LANCASTER — Students from New Village Girls Academy, an all-girl public charter school in Los Angeles, presented their design prototypes for a tiny home village that will house six housing insecure female veterans in the Antelope Valley.
The young women presented their designs, on Thursday, at the Larry Chimbole Cultural Center to representatives from nonprofit organizations ThriveLA and Life Source Oasis, who are actively designing a tiny home village in Palmdale for the veterans.
“The girls knew that this is what we were going to do this semester,” instructor Christa Hollis said. “They’ve been incredibly focused, incredibly engaged, and I think felt deeply connected to a group of women that they never met before.”
The students — Rinah Gallo, Yulissa Gonzales, Emma Vargas, Gigi Duarte, Jayla Iles, Zuly Francisco, Samantha Marin, Karla Ulin, Betsy Martinez, Jennifer Poz-Cos and Natalie Gonzalez — each took a turn explaining their project and the steps along the way.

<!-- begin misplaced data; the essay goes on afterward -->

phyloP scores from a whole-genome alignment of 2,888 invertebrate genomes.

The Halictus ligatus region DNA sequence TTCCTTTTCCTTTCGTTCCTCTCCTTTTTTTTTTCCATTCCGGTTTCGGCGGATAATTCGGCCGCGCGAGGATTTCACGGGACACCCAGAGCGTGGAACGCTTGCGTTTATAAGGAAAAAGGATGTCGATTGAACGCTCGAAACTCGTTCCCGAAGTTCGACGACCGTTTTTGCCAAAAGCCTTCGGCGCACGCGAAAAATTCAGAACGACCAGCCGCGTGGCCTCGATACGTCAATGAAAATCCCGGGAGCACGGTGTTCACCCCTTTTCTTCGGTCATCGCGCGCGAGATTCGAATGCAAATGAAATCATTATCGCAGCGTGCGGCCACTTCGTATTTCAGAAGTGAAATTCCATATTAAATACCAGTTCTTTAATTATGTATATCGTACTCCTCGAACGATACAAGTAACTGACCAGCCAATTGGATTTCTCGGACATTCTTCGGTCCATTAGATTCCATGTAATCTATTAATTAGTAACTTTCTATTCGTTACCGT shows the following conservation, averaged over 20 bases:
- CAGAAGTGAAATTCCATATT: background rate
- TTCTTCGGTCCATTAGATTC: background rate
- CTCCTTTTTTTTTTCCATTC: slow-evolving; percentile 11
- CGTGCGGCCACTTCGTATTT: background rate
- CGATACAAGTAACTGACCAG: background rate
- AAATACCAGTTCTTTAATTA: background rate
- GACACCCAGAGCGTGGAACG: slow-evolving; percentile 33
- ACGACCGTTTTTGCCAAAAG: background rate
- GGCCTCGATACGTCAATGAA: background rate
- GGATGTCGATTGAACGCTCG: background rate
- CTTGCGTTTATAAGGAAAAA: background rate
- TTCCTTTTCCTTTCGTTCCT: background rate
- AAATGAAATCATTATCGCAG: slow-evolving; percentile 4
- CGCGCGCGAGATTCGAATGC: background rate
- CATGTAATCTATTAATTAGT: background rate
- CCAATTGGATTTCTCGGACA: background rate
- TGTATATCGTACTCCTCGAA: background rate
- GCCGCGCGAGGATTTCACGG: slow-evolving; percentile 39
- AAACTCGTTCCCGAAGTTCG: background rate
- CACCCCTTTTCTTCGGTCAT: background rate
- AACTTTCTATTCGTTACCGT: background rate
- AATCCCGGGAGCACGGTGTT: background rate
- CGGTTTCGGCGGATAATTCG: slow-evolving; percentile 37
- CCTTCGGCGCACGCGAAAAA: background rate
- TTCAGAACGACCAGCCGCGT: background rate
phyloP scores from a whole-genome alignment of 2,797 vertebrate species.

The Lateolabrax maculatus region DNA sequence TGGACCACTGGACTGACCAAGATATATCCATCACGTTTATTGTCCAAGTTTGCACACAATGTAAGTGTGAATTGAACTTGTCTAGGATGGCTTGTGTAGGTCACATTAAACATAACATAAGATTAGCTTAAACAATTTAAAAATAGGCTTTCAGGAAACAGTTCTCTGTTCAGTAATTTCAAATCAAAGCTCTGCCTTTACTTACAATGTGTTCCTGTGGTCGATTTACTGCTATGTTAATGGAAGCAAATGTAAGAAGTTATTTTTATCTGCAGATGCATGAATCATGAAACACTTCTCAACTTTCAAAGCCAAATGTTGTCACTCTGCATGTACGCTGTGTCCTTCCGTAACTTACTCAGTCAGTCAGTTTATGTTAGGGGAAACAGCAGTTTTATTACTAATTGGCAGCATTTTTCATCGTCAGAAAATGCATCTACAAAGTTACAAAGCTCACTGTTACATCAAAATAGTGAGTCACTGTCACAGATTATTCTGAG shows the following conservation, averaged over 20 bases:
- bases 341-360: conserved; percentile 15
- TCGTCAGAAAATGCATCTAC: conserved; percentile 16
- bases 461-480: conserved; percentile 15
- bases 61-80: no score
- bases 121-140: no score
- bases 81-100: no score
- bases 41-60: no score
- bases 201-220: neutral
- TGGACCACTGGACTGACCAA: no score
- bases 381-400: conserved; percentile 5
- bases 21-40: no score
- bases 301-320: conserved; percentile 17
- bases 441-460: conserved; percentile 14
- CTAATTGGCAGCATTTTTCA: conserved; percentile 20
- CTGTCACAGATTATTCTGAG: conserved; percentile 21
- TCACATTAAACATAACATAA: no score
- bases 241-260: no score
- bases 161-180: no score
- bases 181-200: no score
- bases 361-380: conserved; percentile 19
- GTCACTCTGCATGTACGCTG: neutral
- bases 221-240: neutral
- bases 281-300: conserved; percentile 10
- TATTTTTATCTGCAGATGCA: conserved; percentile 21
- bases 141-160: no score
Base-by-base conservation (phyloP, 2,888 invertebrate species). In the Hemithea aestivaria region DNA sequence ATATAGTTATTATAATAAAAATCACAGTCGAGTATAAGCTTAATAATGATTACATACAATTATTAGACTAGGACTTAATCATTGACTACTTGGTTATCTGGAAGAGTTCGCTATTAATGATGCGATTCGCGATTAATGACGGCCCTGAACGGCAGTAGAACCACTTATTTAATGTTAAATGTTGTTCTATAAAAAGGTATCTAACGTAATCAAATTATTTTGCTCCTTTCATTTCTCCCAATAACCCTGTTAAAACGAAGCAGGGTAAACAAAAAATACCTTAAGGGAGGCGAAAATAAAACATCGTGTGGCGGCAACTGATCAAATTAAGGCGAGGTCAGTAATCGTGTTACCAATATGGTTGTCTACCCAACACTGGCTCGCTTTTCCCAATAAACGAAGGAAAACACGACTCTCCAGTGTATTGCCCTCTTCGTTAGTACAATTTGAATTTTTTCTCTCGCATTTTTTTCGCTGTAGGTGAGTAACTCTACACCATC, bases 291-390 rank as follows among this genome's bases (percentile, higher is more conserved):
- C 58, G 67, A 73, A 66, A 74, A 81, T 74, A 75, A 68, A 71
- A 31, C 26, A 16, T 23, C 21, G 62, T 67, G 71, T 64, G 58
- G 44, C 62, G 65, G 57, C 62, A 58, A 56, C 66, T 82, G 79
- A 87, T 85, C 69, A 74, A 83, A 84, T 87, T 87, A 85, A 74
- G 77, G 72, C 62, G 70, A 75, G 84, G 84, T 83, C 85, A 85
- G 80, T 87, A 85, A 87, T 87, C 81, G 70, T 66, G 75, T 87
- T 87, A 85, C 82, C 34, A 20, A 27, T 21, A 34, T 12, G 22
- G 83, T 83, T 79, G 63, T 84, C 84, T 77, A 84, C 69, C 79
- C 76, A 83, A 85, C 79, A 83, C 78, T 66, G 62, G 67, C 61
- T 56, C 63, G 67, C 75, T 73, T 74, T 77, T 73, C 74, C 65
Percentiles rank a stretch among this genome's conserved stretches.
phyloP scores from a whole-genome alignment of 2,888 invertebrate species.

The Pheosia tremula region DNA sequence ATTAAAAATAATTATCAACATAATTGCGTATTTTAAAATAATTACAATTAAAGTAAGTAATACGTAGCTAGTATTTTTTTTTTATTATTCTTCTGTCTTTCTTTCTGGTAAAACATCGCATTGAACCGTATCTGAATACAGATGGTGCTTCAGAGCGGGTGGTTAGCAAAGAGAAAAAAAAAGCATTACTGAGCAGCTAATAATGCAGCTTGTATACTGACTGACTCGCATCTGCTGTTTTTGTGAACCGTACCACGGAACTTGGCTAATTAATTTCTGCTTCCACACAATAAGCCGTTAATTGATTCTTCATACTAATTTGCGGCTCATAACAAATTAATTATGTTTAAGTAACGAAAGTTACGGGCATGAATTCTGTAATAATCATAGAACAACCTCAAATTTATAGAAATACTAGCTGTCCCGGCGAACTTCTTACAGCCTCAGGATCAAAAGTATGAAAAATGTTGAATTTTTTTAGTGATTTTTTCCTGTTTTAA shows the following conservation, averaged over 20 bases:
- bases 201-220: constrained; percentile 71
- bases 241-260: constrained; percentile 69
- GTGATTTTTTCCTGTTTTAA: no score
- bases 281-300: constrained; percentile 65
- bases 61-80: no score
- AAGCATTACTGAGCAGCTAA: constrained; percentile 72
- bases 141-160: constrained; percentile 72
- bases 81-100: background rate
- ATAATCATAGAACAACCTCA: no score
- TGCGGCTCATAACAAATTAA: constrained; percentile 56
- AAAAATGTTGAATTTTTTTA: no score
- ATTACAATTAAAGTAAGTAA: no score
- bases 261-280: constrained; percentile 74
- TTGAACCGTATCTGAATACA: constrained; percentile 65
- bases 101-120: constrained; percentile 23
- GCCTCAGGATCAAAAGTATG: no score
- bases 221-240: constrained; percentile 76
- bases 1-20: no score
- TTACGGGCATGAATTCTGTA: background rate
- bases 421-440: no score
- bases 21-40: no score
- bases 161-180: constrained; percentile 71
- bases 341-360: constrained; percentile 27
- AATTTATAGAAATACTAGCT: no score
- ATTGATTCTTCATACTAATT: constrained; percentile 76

The students interviewed Air Force veteran Cassandra Vanterpool and the Marine Corps’ Dee Crouch of Life Source Oasis to understand what they were looking for in a tiny house.
“We learned their goal is to create a community to empower women and give them a sense of home, making sure the homes were comfortable and accessible and interactive,” Gallo said.
They also interviewed Perry Goldberg of ThriveLA, who encouraged the students to be creative and environmentally friendly.
The tiny home village will be constructed on approximately 2.5 acres at 92nd Street East and Avenue Q-4.
“We designed the floorplan by thinking about what made us comfortable in our own home or what types of spaces we wanted in our own home,” Marin said.
“We want to help restore their dignity,” Vanterpool said after the presentation.
“You are all the creative light that’s going to make this happen,” Crouch said.
Jackie Owens, field representative for Rep. Mike Garcia, presented a certificate to the school’s female student innovators on behalf of the congressman.
“Even through your designs, you’ve offered healing and hope,” Owens said.